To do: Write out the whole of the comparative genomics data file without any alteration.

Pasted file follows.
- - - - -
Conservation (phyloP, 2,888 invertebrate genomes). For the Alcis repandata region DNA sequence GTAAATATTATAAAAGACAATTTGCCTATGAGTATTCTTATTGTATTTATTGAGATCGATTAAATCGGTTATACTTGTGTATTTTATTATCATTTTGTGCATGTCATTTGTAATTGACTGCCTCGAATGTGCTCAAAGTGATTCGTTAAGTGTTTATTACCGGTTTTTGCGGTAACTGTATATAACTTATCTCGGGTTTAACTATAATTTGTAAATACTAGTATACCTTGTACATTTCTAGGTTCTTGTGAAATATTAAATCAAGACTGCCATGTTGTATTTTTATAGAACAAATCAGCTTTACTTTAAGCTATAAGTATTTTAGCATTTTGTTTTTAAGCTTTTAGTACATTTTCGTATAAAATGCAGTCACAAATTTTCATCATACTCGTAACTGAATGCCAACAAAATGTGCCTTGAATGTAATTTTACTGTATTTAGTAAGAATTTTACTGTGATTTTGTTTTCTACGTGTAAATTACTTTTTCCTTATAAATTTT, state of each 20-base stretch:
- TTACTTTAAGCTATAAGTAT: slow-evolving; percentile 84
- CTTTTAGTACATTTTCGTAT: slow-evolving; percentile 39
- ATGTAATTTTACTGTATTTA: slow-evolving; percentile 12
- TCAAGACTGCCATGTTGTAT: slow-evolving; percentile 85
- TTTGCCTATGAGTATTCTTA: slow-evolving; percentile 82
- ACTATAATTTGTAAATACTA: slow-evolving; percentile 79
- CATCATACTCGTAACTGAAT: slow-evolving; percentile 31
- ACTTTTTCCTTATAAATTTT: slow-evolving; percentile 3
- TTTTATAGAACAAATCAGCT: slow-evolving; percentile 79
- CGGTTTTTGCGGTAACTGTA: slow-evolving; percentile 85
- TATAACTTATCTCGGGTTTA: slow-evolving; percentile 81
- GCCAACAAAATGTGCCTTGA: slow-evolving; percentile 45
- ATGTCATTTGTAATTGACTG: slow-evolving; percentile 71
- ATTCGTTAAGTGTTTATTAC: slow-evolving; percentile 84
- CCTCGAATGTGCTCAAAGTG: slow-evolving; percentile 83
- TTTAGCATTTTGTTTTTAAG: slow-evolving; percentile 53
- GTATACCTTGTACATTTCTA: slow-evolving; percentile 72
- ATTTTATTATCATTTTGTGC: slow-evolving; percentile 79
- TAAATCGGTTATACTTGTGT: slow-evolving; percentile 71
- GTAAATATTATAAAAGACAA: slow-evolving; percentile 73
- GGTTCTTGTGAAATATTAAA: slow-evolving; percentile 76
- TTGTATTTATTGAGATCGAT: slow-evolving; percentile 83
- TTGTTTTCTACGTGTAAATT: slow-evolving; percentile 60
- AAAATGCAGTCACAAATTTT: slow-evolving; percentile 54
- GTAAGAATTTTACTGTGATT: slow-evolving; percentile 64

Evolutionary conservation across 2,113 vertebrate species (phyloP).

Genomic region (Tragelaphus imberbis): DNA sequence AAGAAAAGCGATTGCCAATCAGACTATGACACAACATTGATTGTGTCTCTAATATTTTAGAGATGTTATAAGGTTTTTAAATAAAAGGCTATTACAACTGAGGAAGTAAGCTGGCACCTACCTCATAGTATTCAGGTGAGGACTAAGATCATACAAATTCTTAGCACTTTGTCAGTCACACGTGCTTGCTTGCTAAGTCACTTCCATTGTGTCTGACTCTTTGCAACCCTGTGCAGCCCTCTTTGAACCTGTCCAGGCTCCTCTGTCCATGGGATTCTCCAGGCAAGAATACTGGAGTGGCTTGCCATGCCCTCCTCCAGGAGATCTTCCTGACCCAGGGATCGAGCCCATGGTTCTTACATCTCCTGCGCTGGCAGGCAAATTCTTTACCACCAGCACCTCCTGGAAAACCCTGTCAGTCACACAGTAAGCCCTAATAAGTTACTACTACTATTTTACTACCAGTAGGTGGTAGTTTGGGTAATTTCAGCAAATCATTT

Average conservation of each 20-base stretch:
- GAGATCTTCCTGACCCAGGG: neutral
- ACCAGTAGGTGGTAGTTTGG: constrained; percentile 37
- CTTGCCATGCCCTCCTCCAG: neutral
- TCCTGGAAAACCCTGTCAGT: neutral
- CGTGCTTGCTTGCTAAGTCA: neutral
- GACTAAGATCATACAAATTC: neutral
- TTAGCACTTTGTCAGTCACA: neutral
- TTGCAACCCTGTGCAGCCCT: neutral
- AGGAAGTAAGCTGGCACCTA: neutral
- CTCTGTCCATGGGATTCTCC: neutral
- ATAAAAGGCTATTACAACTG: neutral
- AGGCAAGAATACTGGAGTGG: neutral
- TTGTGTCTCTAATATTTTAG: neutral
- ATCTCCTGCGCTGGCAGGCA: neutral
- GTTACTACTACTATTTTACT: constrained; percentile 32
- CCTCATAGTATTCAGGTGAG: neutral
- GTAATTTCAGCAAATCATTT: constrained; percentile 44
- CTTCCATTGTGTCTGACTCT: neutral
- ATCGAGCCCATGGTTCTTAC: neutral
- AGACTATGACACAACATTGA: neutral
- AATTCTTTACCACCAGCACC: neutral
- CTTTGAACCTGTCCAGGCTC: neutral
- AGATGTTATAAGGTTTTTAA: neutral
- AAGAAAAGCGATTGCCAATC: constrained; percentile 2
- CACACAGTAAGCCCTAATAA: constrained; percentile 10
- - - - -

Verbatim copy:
Conservation (phyloP, 2,888 invertebrate genomes). For the Alcis repandata region DNA sequence GTAAATATTATAAAAGACAATTTGCCTATGAGTATTCTTATTGTATTTATTGAGATCGATTAAATCGGTTATACTTGTGTATTTTATTATCATTTTGTGCATGTCATTTGTAATTGACTGCCTCGAATGTGCTCAAAGTGATTCGTTAAGTGTTTATTACCGGTTTTTGCGGTAACTGTATATAACTTATCTCGGGTTTAACTATAATTTGTAAATACTAGTATACCTTGTACATTTCTAGGTTCTTGTGAAATATTAAATCAAGACTGCCATGTTGTATTTTTATAGAACAAATCAGCTTTACTTTAAGCTATAAGTATTTTAGCATTTTGTTTTTAAGCTTTTAGTACATTTTCGTATAAAATGCAGTCACAAATTTTCATCATACTCGTAACTGAATGCCAACAAAATGTGCCTTGAATGTAATTTTACTGTATTTAGTAAGAATTTTACTGTGATTTTGTTTTCTACGTGTAAATTACTTTTTCCTTATAAATTTT, state of each 20-base stretch:
- TTACTTTAAGCTATAAGTAT: slow-evolving; percentile 84
- CTTTTAGTACATTTTCGTAT: slow-evolving; percentile 39
- ATGTAATTTTACTGTATTTA: slow-evolving; percentile 12
- TCAAGACTGCCATGTTGTAT: slow-evolving; percentile 85
- TTTGCCTATGAGTATTCTTA: slow-evolving; percentile 82
- ACTATAATTTGTAAATACTA: slow-evolving; percentile 79
- CATCATACTCGTAACTGAAT: slow-evolving; percentile 31
- ACTTTTTCCTTATAAATTTT: slow-evolving; percentile 3
- TTTTATAGAACAAATCAGCT: slow-evolving; percentile 79
- CGGTTTTTGCGGTAACTGTA: slow-evolving; percentile 85
- TATAACTTATCTCGGGTTTA: slow-evolving; percentile 81
- GCCAACAAAATGTGCCTTGA: slow-evolving; percentile 45
- ATGTCATTTGTAATTGACTG: slow-evolving; percentile 71
- ATTCGTTAAGTGTTTATTAC: slow-evolving; percentile 84
- CCTCGAATGTGCTCAAAGTG: slow-evolving; percentile 83
- TTTAGCATTTTGTTTTTAAG: slow-evolving; percentile 53
- GTATACCTTGTACATTTCTA: slow-evolving; percentile 72
- ATTTTATTATCATTTTGTGC: slow-evolving; percentile 79
- TAAATCGGTTATACTTGTGT: slow-evolving; percentile 71
- GTAAATATTATAAAAGACAA: slow-evolving; percentile 73
- GGTTCTTGTGAAATATTAAA: slow-evolving; percentile 76
- TTGTATTTATTGAGATCGAT: slow-evolving; percentile 83
- TTGTTTTCTACGTGTAAATT: slow-evolving; percentile 60
- AAAATGCAGTCACAAATTTT: slow-evolving; percentile 54
- GTAAGAATTTTACTGTGATT: slow-evolving; percentile 64

Evolutionary conservation across 2,113 vertebrate species (phyloP).

Genomic region (Tragelaphus imberbis): DNA sequence AAGAAAAGCGATTGCCAATCAGACTATGACACAACATTGATTGTGTCTCTAATATTTTAGAGATGTTATAAGGTTTTTAAATAAAAGGCTATTACAACTGAGGAAGTAAGCTGGCACCTACCTCATAGTATTCAGGTGAGGACTAAGATCATACAAATTCTTAGCACTTTGTCAGTCACACGTGCTTGCTTGCTAAGTCACTTCCATTGTGTCTGACTCTTTGCAACCCTGTGCAGCCCTCTTTGAACCTGTCCAGGCTCCTCTGTCCATGGGATTCTCCAGGCAAGAATACTGGAGTGGCTTGCCATGCCCTCCTCCAGGAGATCTTCCTGACCCAGGGATCGAGCCCATGGTTCTTACATCTCCTGCGCTGGCAGGCAAATTCTTTACCACCAGCACCTCCTGGAAAACCCTGTCAGTCACACAGTAAGCCCTAATAAGTTACTACTACTATTTTACTACCAGTAGGTGGTAGTTTGGGTAATTTCAGCAAATCATTT

Average conservation of each 20-base stretch:
- GAGATCTTCCTGACCCAGGG: neutral
- ACCAGTAGGTGGTAGTTTGG: constrained; percentile 37
- CTTGCCATGCCCTCCTCCAG: neutral
- TCCTGGAAAACCCTGTCAGT: neutral
- CGTGCTTGCTTGCTAAGTCA: neutral
- GACTAAGATCATACAAATTC: neutral
- TTAGCACTTTGTCAGTCACA: neutral
- TTGCAACCCTGTGCAGCCCT: neutral
- AGGAAGTAAGCTGGCACCTA: neutral
- CTCTGTCCATGGGATTCTCC: neutral
- ATAAAAGGCTATTACAACTG: neutral
- AGGCAAGAATACTGGAGTGG: neutral
- TTGTGTCTCTAATATTTTAG: neutral
- ATCTCCTGCGCTGGCAGGCA: neutral
- GTTACTACTACTATTTTACT: constrained; percentile 32
- CCTCATAGTATTCAGGTGAG: neutral
- GTAATTTCAGCAAATCATTT: constrained; percentile 44
- CTTCCATTGTGTCTGACTCT: neutral
- ATCGAGCCCATGGTTCTTAC: neutral
- AGACTATGACACAACATTGA: neutral
- AATTCTTTACCACCAGCACC: neutral
- CTTTGAACCTGTCCAGGCTC: neutral
- AGATGTTATAAGGTTTTTAA: neutral
- AAGAAAAGCGATTGCCAATC: constrained; percentile 2
- CACACAGTAAGCCCTAATAA: constrained; percentile 10